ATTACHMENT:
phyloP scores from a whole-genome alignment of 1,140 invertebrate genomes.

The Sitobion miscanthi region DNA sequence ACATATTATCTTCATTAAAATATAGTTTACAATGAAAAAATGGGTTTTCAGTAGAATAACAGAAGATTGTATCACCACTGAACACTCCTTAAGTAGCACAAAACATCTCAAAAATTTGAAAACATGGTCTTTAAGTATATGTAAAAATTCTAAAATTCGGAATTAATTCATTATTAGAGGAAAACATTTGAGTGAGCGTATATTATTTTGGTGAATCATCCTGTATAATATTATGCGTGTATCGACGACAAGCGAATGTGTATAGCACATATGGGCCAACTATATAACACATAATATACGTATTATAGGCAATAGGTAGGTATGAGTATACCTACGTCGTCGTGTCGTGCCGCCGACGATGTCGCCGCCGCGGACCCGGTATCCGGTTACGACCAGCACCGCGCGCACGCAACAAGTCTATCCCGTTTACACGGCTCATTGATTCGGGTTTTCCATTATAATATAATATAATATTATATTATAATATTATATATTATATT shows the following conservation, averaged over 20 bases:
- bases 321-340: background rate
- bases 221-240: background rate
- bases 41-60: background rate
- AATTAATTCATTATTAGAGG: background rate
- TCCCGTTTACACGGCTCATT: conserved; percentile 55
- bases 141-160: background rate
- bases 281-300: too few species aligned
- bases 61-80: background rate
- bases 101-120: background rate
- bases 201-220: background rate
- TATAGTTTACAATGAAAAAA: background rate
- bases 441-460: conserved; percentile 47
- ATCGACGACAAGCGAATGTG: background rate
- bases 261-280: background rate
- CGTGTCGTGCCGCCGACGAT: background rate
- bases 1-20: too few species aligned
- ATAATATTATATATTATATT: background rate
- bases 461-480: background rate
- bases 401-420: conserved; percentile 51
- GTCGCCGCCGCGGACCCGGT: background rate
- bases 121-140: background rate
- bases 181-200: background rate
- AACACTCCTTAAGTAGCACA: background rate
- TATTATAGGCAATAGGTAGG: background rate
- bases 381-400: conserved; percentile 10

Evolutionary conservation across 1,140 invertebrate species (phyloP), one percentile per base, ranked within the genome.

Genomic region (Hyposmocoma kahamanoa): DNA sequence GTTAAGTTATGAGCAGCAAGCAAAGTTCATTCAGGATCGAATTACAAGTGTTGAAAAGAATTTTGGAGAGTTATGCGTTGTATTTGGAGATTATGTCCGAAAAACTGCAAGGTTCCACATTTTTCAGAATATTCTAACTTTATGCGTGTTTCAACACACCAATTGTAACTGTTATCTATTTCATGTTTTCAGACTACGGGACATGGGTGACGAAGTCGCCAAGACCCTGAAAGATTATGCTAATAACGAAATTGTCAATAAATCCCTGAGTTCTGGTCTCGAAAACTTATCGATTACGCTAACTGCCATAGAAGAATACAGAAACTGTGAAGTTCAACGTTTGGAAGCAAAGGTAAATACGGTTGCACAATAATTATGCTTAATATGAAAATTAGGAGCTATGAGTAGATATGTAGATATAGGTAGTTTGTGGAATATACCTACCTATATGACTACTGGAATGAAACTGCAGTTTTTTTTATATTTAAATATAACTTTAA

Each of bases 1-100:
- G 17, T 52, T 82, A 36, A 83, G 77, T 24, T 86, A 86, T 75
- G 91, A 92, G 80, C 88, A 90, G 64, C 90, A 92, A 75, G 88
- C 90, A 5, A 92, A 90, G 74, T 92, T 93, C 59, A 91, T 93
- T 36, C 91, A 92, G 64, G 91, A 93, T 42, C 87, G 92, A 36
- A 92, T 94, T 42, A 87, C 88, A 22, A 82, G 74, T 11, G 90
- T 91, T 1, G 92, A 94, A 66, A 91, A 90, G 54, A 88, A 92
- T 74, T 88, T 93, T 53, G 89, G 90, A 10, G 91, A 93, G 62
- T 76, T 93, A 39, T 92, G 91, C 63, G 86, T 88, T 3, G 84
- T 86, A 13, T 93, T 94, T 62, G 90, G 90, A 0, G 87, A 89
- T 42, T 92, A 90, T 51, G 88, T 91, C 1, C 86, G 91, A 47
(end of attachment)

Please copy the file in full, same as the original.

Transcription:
phyloP scores from a whole-genome alignment of 1,140 invertebrate genomes.

The Sitobion miscanthi region DNA sequence ACATATTATCTTCATTAAAATATAGTTTACAATGAAAAAATGGGTTTTCAGTAGAATAACAGAAGATTGTATCACCACTGAACACTCCTTAAGTAGCACAAAACATCTCAAAAATTTGAAAACATGGTCTTTAAGTATATGTAAAAATTCTAAAATTCGGAATTAATTCATTATTAGAGGAAAACATTTGAGTGAGCGTATATTATTTTGGTGAATCATCCTGTATAATATTATGCGTGTATCGACGACAAGCGAATGTGTATAGCACATATGGGCCAACTATATAACACATAATATACGTATTATAGGCAATAGGTAGGTATGAGTATACCTACGTCGTCGTGTCGTGCCGCCGACGATGTCGCCGCCGCGGACCCGGTATCCGGTTACGACCAGCACCGCGCGCACGCAACAAGTCTATCCCGTTTACACGGCTCATTGATTCGGGTTTTCCATTATAATATAATATAATATTATATTATAATATTATATATTATATT shows the following conservation, averaged over 20 bases:
- bases 321-340: background rate
- bases 221-240: background rate
- bases 41-60: background rate
- AATTAATTCATTATTAGAGG: background rate
- TCCCGTTTACACGGCTCATT: conserved; percentile 55
- bases 141-160: background rate
- bases 281-300: too few species aligned
- bases 61-80: background rate
- bases 101-120: background rate
- bases 201-220: background rate
- TATAGTTTACAATGAAAAAA: background rate
- bases 441-460: conserved; percentile 47
- ATCGACGACAAGCGAATGTG: background rate
- bases 261-280: background rate
- CGTGTCGTGCCGCCGACGAT: background rate
- bases 1-20: too few species aligned
- ATAATATTATATATTATATT: background rate
- bases 461-480: background rate
- bases 401-420: conserved; percentile 51
- GTCGCCGCCGCGGACCCGGT: background rate
- bases 121-140: background rate
- bases 181-200: background rate
- AACACTCCTTAAGTAGCACA: background rate
- TATTATAGGCAATAGGTAGG: background rate
- bases 381-400: conserved; percentile 10

Evolutionary conservation across 1,140 invertebrate species (phyloP), one percentile per base, ranked within the genome.

Genomic region (Hyposmocoma kahamanoa): DNA sequence GTTAAGTTATGAGCAGCAAGCAAAGTTCATTCAGGATCGAATTACAAGTGTTGAAAAGAATTTTGGAGAGTTATGCGTTGTATTTGGAGATTATGTCCGAAAAACTGCAAGGTTCCACATTTTTCAGAATATTCTAACTTTATGCGTGTTTCAACACACCAATTGTAACTGTTATCTATTTCATGTTTTCAGACTACGGGACATGGGTGACGAAGTCGCCAAGACCCTGAAAGATTATGCTAATAACGAAATTGTCAATAAATCCCTGAGTTCTGGTCTCGAAAACTTATCGATTACGCTAACTGCCATAGAAGAATACAGAAACTGTGAAGTTCAACGTTTGGAAGCAAAGGTAAATACGGTTGCACAATAATTATGCTTAATATGAAAATTAGGAGCTATGAGTAGATATGTAGATATAGGTAGTTTGTGGAATATACCTACCTATATGACTACTGGAATGAAACTGCAGTTTTTTTTATATTTAAATATAACTTTAA

Each of bases 1-100:
- G 17, T 52, T 82, A 36, A 83, G 77, T 24, T 86, A 86, T 75
- G 91, A 92, G 80, C 88, A 90, G 64, C 90, A 92, A 75, G 88
- C 90, A 5, A 92, A 90, G 74, T 92, T 93, C 59, A 91, T 93
- T 36, C 91, A 92, G 64, G 91, A 93, T 42, C 87, G 92, A 36
- A 92, T 94, T 42, A 87, C 88, A 22, A 82, G 74, T 11, G 90
- T 91, T 1, G 92, A 94, A 66, A 91, A 90, G 54, A 88, A 92
- T 74, T 88, T 93, T 53, G 89, G 90, A 10, G 91, A 93, G 62
- T 76, T 93, A 39, T 92, G 91, C 63, G 86, T 88, T 3, G 84
- T 86, A 13, T 93, T 94, T 62, G 90, G 90, A 0, G 87, A 89
- T 42, T 92, A 90, T 51, G 88, T 91, C 1, C 86, G 91, A 47